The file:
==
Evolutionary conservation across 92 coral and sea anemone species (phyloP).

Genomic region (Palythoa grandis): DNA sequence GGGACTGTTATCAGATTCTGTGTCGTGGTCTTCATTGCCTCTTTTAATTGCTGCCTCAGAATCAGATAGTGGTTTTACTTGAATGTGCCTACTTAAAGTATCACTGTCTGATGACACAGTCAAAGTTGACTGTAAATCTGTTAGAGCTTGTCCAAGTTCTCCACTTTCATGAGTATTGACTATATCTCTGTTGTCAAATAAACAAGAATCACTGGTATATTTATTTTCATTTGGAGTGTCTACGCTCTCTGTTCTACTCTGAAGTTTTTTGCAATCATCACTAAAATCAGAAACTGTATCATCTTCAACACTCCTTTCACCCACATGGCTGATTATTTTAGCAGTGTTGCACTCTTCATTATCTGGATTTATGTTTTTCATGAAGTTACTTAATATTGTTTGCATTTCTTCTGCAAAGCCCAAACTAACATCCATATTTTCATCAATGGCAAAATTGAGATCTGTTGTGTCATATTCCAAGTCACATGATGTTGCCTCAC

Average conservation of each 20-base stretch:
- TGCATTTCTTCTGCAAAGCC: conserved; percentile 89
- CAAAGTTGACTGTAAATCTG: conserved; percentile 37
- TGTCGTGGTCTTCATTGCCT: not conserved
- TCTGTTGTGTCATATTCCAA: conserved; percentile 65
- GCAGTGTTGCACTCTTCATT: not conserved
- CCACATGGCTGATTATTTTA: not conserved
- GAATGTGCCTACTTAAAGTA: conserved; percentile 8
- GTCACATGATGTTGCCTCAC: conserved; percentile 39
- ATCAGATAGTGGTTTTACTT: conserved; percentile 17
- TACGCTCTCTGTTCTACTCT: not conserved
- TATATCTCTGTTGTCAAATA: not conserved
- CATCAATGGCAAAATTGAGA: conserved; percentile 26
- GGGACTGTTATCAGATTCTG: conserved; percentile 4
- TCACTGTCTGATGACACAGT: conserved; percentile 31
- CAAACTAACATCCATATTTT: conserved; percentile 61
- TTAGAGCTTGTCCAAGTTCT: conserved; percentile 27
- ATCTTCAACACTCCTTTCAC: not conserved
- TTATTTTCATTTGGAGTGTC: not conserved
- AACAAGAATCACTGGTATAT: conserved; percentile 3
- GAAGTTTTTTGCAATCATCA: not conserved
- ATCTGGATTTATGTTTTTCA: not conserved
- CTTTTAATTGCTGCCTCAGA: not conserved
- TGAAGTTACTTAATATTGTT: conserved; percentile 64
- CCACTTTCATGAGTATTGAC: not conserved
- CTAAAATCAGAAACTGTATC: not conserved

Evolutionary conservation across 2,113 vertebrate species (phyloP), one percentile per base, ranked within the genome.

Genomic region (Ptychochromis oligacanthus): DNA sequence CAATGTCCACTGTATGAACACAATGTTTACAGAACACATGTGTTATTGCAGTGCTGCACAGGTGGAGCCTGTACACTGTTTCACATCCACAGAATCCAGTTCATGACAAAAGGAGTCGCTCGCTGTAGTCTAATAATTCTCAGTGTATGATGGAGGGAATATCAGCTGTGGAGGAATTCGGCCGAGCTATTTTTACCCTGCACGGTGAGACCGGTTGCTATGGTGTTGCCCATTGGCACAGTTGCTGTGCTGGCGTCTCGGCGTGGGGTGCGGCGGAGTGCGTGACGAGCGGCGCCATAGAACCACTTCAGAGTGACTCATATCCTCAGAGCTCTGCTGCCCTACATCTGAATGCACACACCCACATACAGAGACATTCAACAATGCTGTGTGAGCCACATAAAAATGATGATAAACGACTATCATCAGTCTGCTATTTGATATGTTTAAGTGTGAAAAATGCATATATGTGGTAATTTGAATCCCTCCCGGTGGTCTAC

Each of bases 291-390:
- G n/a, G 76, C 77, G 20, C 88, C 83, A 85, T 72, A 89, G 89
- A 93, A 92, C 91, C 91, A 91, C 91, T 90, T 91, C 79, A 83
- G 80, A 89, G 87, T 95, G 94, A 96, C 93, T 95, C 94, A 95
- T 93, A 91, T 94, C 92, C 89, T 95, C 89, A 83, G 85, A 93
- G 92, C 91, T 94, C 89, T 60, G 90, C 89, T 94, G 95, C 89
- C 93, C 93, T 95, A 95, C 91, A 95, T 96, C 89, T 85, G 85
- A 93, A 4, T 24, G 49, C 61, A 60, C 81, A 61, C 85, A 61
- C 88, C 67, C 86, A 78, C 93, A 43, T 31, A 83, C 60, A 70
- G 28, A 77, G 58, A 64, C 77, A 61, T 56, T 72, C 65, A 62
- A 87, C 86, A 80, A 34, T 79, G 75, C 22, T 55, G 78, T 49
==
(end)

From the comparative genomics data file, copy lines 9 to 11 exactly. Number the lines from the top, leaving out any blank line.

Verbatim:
- CCACATGGCTGATTATTTTA: not conserved
- GAATGTGCCTACTTAAAGTA: conserved; percentile 8
- GTCACATGATGTTGCCTCAC: conserved; percentile 39